2) You have to take some account of PEDs in order to make evaluations of the merits of McGwire and McGriff, and if you do, it's clear that McGriff was the better player by a considerable margin (essentially for the reasons that Magpie expounds on with his usual depth), and
3) McGriff will probably fall short; if the writers cannot easily recognize Tim Raines' greatness, McGriff's failure to reach 500 homers will, I think, doom his chances.  He just didn't have the aura that Rice did.  Sigh.
4) Roberto Alomar will walk in easily, which is fine.  He may not have been as good as Larkin, but he still is easily one of the fifteen best MLB second basemen ever (Lajoie, Collins, Doyle, Frisch, Gehringer, Gordon, Jackie, Morgan, Carew, Sandberg, Grich, Whitaker, Alomar, Biggio and Kent)

Nicely done, Magpie.

Magpie - Sunday, April 20 2008 @ 10:50 AM EDT (#183035) #
This is kind of a Hall Watch piece, isn't it!
Tom Servo - Sunday, April 20 2008 @ 11:08 AM EDT (#183037) #

Sorry for the thread hijack, but...

Frank Thomas has been released!

More at I'd link, but linking has never worked properly for me.

AWeb - Sunday, April 20 2008 @ 11:50 AM EDT (#183049) #
Great article Magpie. I think it's funny that McGriff has a "HOF Monitor" (a Bill James creation, see bbreference) score of exactly 100. The Likely HoFer range is, of course, >100. Co-incidentally, another player at exactly 100 as of now is Carlos Delgado (maybe a future Giambi vs Delgado type article?). McGriff is one of those players that never seemed like a hall of famer to me, until I looked back at him more near the end of his career. Unfortunately, a lot of writers just seem to vote on the "seemed like a HOFer to me" first impression.

I still don't think that McGwire should be dismissed - yes, there are a lot of black clouds over his career, but given the large number of players in a similar position (Palmeiro, Sosa, Bonds, Clemens), I just don't think they should all be excluded. These are the names, like it or not, that people in 40 years will be seeing at the top of all the leaderboards from the era, and pretending it never happened helps no one except making some people feel like they are getting "revenge" for being lied to.
ANationalAcrobat - Sunday, April 20 2008 @ 12:31 PM EDT (#183058) #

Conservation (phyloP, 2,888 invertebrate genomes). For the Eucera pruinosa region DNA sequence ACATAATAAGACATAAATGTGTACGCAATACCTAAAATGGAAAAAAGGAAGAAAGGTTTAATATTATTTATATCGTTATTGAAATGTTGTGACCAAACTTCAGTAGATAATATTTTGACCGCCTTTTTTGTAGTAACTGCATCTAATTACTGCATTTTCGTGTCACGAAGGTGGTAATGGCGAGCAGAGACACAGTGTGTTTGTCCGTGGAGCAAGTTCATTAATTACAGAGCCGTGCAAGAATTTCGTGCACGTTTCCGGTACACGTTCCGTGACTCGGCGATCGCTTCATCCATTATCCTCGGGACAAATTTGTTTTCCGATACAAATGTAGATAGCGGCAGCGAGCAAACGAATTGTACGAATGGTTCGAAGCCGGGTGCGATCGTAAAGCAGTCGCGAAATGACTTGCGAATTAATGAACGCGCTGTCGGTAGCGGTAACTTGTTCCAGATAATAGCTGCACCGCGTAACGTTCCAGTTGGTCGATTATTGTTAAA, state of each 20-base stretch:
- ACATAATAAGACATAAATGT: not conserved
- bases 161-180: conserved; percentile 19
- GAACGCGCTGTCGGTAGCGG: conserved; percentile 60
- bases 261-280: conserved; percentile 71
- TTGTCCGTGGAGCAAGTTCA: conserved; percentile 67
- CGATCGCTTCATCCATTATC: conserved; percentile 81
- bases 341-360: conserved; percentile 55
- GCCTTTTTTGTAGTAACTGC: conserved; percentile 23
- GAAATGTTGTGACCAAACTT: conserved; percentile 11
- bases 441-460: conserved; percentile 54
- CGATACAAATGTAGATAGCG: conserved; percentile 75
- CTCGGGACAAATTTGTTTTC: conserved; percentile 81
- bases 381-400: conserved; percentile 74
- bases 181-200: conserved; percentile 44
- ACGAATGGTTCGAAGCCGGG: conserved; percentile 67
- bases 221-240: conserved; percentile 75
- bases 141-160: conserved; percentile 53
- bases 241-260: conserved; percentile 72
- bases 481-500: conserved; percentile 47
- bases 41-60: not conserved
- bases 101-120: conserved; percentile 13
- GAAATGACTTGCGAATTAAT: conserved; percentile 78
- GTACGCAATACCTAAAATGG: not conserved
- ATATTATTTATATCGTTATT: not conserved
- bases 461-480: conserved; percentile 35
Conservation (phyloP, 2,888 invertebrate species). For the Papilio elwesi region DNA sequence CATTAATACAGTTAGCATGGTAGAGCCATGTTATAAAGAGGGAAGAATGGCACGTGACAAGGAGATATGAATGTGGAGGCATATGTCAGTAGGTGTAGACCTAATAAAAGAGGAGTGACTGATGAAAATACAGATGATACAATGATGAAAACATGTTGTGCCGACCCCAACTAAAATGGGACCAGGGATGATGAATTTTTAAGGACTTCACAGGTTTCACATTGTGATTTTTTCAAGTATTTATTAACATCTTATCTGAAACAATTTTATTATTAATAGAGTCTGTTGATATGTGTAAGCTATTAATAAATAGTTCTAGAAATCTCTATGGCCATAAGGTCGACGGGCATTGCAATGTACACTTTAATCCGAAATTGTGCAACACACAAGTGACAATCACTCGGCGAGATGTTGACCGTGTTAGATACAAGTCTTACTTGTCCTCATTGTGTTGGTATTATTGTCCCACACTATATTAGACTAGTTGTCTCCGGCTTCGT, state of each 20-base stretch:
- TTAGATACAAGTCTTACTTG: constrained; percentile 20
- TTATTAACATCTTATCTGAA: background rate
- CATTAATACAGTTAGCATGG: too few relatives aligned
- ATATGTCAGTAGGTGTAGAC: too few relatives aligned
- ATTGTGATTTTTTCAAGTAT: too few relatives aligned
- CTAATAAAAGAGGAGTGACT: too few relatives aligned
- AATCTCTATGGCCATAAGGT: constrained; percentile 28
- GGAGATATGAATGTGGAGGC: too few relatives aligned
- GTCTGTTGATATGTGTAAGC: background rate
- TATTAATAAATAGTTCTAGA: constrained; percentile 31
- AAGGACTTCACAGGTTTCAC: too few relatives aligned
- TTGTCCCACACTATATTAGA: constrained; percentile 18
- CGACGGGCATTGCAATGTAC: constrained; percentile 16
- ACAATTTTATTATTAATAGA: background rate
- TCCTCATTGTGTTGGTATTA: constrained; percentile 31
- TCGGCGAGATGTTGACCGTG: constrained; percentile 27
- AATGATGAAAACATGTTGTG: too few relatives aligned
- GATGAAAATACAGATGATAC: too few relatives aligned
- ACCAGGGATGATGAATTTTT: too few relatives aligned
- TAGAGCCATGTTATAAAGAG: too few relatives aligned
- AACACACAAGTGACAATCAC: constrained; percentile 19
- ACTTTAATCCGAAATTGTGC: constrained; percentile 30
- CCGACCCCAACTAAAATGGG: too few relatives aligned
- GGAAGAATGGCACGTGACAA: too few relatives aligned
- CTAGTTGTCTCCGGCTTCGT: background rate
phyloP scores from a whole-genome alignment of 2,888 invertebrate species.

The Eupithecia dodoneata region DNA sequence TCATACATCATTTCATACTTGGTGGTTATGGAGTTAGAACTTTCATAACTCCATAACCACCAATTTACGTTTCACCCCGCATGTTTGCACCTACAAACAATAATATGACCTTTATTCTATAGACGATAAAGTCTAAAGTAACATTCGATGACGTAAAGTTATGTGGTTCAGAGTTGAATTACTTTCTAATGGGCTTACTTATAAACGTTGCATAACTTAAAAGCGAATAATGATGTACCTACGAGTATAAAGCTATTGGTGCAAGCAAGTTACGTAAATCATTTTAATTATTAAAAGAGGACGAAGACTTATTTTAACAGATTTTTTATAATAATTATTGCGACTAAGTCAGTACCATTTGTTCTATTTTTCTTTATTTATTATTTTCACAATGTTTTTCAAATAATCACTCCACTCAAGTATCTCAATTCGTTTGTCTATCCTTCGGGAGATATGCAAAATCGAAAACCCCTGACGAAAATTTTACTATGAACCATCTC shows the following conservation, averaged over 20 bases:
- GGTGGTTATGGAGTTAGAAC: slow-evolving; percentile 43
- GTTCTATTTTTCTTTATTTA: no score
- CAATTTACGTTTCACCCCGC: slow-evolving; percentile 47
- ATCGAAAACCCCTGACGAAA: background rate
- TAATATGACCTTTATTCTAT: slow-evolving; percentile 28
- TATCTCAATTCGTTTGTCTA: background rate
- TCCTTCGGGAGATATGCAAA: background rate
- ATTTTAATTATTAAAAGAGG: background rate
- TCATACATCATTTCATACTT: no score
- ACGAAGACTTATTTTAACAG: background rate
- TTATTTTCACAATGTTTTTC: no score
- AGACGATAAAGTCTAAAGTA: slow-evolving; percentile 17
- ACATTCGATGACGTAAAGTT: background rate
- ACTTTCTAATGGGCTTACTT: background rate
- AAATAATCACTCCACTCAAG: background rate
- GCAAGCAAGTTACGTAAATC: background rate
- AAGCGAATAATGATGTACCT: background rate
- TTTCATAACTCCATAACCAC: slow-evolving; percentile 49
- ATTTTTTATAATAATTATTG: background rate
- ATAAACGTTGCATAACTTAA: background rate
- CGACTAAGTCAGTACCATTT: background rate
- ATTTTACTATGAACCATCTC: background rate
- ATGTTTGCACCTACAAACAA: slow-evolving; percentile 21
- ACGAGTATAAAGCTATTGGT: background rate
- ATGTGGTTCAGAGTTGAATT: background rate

Really interesting work, Magpie. Thanks.
Mick Doherty - Sunday, April 20 2008 @ 02:15 PM EDT (#183077) #
There are times I am green ewith envy at how good your novelette  features mare, mags. This is one of those times!

I'm not a small-Hall guy. Put 'em hoth in!

Sheldon - Sunday, April 20 2008 @ 05:14 PM EDT (#183098) #
Fred McGriff was my favorite player growing up. I was really sad when he got traded. I hope he gets a good look by the HOF voters because he was a great player.

Its a shame about the 94 strike year because he was beating the hell out of the ball.
owen - Sunday, April 20 2008 @ 09:22 PM EDT (#183124) #
Actually, if not for the '94 strike year, there's a decent chance that McGriff has 500 homers right now.  I mean he might still have needed another April to get the final 2 or 3, but I think that if he was THAT close he would've found a way to stick around.

Great article Magpie.

John Northey - Sunday, April 20 2008 @ 09:38 PM EDT (#183127) #
Great article.  I knew McGriff was one of the best for a few years but didn't notice how McGwire only had a 5 year stretch where he was the better player (plus rookie season of course).  Interesting.

I was one of the 30+k at the game McGriff hit his first ML home run (barely cleared the LF fence at Exhibition stadium - at least as I recall it was his first).  It was great fun to watch him back then.  If only we had a real manager for '87/'88 we might have had McGriff at first and Fielder as the DH into the early 90's and who knows what that would've produced.  Ah well. 

McGriff has a very decent argument for the HOF and, unlike Raines, has no negatives on the list to cost him votes that I'm aware of.  Like Raines he came up short on counting numbers but unlike Raines he came far closer to one of the magic numbers.  Raines was the better player, but I wouldn't be shocked at all if the moralizing writers decide to put in McGriff quickly when a few years back I figured he was at risk for a one and gone ala Joe Carter (who really was a Hall of the Very Good player like Rice should've been).
Anders - Monday, April 21 2008 @ 01:18 AM EDT (#183142) #
Excellent as always. I hadn't  really thought about McGriff's hall case particularly thoroughly, but he seems worthy. The steroid factor, alas, rears its ugly head again.
McGriff and McGwire | 10 comments | Create New Account
The following comments are owned by whomever posted them. This site is not responsible for what they say.